I think it is an unwarranted presumption that sperm donors (or egg donors) automatically, and without more, have emotional attachments to other human beings they may have never met. We may inculcate some kind of real emotional issue for individuals in how they view their own genes and so forth, but this idea to me is what is the "property rights" (posssessory) versus "relationship" perspective.
I would suggest instead that the government's intrusion into actual marriages and functioning families in order to elevate this pretense into an artificial notion of "family" founded on biology actually denigrates exactly what it is that the constitution recognizes and respects as the family.
"Family" is not DNA, a material so widely shared that the differences between members of an entire species are miniscule. Rather, it is the coresident social unit of individuals whose relationship "bonds" are evidenced in the way they live, by their actual emotional attachments born out of their habitual association with and knowledge of each other over time, and by their mutual support of and involvement with each other in a real family group -- the kind that would exist even in the absence of law... or paternity testing technology.

Posted by: Elizabeth J. Kates, Esq.

Ms. Kates you can't be serious? So you think biological fathers should have no rights and just because they share a genetic bond with their children the law should suppose they don't carry affection towards their children? I know my viewpoint is skewed because the case involves my son who I care deeply about but I think your viewpoint is ridiculous. Surely you would never promote your interpretation regarding a biological mother? You have opinion makes children a piece of property and be damned with their best interest. And let's throw Constitutional rights out the window too if a man was a child out of wedlock and petitions for his rights as a father. In all due respect, the Kentucky Supremes were totally inconsistent in the majority opinion. Cunningham had assumed biological fathers have a right to custody and visitation even without having their parentage ajudicated in his Hinshaw v Hinshaw opinion when he talked about Mrs. Hinshaw seeking to terminate the biological fathers rights so Hinshaw could have adopted the child. Seems kind of weird that Justice Cunningham would write that one biological father in one paternity case has rights while writing another opinion saying this biological father has no rights. Shouldn't Cunningham be a little more consistent?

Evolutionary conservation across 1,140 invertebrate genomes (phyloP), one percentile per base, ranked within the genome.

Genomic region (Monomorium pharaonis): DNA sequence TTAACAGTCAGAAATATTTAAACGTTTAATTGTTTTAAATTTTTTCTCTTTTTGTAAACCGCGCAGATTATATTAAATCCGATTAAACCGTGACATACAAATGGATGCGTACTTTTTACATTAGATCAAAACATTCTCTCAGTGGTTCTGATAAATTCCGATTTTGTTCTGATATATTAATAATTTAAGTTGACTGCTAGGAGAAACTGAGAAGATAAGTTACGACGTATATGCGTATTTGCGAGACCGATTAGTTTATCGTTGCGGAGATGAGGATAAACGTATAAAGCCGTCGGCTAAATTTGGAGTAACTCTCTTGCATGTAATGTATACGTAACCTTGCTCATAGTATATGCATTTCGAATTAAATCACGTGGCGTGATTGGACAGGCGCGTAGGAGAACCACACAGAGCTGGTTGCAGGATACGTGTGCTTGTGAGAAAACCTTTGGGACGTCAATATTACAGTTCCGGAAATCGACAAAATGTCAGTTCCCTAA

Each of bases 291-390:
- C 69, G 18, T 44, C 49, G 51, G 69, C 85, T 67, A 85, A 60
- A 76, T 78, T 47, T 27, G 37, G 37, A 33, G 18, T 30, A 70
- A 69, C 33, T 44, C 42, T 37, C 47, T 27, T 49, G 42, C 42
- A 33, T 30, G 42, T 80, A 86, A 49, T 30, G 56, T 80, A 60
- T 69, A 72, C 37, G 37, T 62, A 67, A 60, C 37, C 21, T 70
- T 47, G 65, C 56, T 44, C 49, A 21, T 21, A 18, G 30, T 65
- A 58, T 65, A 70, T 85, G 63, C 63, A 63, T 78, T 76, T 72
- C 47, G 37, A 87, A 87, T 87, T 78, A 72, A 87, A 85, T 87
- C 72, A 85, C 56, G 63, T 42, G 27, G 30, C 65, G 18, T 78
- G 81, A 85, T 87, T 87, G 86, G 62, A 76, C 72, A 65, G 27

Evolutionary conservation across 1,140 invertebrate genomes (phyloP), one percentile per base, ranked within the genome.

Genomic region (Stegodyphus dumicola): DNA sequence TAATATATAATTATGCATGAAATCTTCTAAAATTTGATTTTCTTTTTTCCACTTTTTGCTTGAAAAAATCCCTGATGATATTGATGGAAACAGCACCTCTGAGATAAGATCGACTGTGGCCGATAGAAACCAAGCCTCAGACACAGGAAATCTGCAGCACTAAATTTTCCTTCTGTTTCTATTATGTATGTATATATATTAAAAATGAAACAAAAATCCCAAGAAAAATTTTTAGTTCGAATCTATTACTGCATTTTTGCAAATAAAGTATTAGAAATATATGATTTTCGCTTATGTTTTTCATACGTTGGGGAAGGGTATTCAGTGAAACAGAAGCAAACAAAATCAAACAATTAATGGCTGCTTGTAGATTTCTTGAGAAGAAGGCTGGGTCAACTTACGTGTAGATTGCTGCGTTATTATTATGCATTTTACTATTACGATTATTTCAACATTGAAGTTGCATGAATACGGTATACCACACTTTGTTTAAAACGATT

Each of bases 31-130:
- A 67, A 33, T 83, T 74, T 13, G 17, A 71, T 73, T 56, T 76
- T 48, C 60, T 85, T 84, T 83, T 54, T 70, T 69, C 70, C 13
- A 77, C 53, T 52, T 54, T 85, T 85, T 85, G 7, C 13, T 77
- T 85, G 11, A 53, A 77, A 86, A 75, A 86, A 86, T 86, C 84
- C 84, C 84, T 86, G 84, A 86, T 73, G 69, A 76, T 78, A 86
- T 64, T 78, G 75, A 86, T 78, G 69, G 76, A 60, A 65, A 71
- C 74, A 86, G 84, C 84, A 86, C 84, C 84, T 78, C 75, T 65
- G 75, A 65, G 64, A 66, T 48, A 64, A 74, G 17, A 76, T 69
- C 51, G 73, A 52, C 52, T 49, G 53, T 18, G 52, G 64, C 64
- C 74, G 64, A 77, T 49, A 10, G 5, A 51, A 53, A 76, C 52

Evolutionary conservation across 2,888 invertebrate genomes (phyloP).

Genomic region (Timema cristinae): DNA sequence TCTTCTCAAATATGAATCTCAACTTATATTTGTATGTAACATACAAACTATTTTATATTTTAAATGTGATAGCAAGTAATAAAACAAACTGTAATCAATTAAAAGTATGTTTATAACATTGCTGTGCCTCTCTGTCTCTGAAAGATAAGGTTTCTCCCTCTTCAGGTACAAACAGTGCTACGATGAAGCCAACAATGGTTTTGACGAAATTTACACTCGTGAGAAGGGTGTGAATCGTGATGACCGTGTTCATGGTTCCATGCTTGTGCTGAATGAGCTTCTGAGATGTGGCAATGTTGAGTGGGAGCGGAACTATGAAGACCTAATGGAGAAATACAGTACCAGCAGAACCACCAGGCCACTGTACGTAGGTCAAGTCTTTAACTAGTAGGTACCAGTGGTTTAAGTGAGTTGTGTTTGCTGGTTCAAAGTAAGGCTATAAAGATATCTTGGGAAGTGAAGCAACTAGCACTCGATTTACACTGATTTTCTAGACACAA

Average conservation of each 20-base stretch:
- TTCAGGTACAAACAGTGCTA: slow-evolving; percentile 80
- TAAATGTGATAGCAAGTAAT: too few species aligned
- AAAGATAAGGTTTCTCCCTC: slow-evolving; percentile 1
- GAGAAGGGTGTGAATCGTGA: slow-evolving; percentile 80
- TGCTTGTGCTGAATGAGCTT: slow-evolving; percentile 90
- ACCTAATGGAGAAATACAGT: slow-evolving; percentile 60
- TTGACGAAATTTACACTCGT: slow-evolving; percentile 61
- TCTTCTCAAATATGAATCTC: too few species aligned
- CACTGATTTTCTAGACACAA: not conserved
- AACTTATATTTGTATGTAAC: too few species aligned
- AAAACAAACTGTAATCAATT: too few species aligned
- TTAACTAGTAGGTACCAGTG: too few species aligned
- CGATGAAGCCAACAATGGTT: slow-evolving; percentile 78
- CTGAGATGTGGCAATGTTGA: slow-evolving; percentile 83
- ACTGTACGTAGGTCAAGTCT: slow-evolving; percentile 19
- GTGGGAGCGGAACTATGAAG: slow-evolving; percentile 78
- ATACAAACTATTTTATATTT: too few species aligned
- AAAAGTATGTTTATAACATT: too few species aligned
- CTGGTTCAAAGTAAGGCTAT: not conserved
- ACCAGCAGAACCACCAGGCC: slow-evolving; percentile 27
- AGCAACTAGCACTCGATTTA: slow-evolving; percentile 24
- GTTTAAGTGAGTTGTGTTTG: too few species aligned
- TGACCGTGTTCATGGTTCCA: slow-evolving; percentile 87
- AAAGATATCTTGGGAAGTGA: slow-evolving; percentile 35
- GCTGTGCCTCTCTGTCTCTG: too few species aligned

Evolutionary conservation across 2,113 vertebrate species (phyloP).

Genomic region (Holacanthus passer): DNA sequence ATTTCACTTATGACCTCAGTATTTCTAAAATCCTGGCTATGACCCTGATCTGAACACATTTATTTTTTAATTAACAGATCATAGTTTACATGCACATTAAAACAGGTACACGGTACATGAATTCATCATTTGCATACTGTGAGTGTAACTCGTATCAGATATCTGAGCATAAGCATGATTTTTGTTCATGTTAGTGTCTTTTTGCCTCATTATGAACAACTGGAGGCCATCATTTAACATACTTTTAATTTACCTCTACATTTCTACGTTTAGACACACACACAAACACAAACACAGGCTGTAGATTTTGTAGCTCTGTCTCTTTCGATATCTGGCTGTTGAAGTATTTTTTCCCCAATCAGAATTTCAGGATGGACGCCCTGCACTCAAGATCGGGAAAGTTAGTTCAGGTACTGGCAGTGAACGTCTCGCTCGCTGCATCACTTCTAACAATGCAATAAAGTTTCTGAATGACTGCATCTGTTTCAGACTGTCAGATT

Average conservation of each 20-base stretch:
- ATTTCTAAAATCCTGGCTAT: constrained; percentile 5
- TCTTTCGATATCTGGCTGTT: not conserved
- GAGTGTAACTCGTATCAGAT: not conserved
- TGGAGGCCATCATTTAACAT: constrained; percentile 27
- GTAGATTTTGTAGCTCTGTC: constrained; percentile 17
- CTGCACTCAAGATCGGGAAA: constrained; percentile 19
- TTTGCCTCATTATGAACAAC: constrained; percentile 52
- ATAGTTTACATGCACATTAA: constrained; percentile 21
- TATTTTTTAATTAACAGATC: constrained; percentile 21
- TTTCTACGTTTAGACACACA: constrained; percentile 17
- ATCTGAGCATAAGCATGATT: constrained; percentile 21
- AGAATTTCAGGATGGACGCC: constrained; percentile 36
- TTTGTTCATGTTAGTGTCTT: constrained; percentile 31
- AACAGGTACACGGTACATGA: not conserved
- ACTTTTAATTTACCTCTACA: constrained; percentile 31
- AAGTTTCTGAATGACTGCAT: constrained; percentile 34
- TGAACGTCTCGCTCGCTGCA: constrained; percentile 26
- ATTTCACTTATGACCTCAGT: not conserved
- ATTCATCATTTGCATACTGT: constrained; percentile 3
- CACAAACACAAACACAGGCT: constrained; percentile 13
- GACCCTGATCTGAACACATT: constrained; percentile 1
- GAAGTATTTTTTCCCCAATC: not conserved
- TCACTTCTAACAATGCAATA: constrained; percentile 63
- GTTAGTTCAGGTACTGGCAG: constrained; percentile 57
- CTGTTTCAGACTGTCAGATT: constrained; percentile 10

James Rhoades Real Father in Recent KY Sup Ct decision

Posted by: James Rhoades

The Kentucky decision was correct, and I am glad to see it. With the advent fairly recently of DNA testing, we have forgot that providing reproductive gametes is not necessarily what determines legal parentage, or is in fact sufficient to presume affection, responsibility, or enduring relationship ties. It is unfortunate that in this one area of the law, largely confused by religious and political agendas, and consequent erroneous precepts underlying child support theory, that even as we embrace broader definitions of "family" in some respects, so many legal scholars have simultaneously moved in the inconsistent direction of making unwarranted assumptions that equate legal rights and responsibilities with a tracing of bodily effluence.
Elizabeth Kates